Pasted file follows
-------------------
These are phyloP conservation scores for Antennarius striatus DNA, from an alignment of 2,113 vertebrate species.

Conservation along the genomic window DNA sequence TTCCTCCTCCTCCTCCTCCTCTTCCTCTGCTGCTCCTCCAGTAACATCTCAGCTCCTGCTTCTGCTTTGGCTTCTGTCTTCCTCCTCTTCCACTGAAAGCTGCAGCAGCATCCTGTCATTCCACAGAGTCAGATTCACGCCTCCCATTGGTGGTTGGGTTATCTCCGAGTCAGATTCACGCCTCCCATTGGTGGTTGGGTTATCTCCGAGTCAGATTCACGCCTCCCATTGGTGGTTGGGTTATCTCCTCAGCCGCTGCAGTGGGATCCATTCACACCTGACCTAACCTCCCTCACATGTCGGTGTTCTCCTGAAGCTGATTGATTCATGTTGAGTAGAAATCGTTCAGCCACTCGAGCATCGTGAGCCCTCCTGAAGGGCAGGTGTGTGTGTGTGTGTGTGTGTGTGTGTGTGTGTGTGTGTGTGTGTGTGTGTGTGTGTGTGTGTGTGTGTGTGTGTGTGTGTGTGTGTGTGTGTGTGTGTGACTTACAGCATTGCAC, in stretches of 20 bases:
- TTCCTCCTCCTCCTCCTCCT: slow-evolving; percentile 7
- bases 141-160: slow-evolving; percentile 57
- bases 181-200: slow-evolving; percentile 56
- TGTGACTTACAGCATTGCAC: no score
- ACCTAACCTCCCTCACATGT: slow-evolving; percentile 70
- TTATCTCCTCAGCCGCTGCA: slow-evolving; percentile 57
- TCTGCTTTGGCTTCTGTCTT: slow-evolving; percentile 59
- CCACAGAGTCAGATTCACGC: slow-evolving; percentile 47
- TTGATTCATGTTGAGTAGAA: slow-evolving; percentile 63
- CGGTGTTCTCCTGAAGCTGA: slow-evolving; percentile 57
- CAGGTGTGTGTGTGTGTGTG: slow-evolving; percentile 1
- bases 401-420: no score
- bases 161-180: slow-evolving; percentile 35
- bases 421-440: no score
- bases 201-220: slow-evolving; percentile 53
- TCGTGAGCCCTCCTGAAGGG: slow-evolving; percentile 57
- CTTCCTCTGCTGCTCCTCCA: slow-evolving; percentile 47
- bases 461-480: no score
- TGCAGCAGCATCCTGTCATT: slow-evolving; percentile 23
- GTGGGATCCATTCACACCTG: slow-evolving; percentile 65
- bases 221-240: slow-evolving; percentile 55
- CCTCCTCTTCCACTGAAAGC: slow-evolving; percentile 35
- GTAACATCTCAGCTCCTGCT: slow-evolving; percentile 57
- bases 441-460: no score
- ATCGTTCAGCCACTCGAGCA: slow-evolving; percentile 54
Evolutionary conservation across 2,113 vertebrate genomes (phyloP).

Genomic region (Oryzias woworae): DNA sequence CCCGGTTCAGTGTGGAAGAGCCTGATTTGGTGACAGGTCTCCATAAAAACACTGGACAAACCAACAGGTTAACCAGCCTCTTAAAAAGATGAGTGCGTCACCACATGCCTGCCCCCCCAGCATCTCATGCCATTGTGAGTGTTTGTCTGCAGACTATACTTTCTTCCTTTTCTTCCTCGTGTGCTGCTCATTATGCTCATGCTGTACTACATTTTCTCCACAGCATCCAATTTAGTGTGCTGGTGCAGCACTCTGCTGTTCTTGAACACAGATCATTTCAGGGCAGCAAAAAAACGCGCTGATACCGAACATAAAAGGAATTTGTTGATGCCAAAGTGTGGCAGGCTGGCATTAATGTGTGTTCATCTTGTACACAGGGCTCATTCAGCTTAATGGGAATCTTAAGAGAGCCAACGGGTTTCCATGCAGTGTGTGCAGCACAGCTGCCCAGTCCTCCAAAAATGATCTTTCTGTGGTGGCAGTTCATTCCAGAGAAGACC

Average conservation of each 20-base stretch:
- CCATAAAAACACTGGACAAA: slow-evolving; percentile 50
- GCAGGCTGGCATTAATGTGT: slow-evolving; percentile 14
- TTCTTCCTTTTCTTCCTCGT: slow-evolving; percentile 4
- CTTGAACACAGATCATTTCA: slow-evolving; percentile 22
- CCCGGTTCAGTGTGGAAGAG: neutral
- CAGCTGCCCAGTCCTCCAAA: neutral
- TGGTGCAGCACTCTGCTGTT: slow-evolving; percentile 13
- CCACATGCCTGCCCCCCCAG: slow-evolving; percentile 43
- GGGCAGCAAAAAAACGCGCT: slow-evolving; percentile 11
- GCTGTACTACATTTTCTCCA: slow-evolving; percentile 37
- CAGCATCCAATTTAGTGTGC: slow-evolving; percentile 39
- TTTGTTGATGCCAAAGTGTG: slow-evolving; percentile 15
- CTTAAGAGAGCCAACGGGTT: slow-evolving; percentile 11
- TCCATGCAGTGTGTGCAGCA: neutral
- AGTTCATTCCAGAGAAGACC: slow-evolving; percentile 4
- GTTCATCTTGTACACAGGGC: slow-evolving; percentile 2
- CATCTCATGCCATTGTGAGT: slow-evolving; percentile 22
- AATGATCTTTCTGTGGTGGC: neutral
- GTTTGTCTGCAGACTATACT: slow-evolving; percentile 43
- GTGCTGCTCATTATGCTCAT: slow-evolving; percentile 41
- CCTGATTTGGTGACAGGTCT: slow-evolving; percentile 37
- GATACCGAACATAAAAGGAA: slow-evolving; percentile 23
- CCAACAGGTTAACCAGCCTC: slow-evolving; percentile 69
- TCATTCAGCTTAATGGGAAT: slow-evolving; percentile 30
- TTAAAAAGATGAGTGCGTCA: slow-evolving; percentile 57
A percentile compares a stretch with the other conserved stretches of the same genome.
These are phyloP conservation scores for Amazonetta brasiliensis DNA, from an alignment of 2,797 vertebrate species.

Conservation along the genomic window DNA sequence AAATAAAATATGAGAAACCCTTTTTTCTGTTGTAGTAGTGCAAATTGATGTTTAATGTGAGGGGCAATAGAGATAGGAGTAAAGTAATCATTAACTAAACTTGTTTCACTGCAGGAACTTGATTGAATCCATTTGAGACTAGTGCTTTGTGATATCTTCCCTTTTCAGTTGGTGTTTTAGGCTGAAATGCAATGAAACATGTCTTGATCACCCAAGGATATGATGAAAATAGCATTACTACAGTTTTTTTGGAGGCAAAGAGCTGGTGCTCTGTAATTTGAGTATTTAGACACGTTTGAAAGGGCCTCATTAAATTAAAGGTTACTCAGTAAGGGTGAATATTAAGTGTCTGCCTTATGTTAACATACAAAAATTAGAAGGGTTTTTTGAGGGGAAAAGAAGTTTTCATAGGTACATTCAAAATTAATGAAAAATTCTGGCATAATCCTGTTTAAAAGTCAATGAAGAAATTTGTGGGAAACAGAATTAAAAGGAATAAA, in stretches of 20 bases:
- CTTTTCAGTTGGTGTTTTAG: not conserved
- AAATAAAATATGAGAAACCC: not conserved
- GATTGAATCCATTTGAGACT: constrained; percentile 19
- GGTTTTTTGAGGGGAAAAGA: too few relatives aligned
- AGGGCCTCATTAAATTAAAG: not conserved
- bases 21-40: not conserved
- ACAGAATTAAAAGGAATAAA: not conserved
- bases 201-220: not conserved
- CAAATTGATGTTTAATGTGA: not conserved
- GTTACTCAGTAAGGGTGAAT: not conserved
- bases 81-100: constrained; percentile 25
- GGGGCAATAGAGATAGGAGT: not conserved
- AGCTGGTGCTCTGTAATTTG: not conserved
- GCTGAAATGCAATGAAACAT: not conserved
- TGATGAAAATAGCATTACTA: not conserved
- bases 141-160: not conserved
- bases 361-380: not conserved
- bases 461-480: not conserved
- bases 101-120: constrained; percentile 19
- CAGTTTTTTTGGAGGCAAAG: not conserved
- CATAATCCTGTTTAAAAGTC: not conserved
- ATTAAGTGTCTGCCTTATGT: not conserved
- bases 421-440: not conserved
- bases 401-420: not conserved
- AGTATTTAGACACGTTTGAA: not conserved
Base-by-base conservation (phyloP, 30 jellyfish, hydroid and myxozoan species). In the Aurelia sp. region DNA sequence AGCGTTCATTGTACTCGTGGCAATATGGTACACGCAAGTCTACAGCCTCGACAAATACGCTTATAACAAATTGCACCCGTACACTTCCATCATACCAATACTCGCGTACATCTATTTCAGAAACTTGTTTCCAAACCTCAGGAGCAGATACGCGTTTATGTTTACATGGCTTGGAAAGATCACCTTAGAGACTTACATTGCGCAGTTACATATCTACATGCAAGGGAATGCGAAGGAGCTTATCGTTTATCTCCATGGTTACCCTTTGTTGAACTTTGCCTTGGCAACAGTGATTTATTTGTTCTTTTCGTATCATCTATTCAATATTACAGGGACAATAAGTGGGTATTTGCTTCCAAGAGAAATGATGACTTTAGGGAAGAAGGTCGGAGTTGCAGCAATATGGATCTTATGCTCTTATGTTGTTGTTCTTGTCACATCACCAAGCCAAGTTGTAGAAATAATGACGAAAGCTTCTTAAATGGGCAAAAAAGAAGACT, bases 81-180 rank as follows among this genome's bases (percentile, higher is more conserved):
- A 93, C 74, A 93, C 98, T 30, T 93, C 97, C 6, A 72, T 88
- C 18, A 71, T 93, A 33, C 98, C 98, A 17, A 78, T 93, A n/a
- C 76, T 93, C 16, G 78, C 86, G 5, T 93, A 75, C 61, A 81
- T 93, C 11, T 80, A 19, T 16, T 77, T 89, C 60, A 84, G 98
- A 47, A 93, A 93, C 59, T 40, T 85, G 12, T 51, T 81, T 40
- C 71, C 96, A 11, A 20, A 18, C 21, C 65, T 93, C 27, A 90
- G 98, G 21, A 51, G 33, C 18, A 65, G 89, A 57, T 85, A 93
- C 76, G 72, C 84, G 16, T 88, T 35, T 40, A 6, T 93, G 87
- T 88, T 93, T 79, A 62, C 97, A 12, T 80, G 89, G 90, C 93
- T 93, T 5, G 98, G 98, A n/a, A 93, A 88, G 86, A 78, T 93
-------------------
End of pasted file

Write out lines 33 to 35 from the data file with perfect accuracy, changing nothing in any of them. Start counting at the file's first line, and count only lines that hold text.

- TTCTTCCTTTTCTTCCTCGT: slow-evolving; percentile 4
- CTTGAACACAGATCATTTCA: slow-evolving; percentile 22
- CCCGGTTCAGTGTGGAAGAG: neutral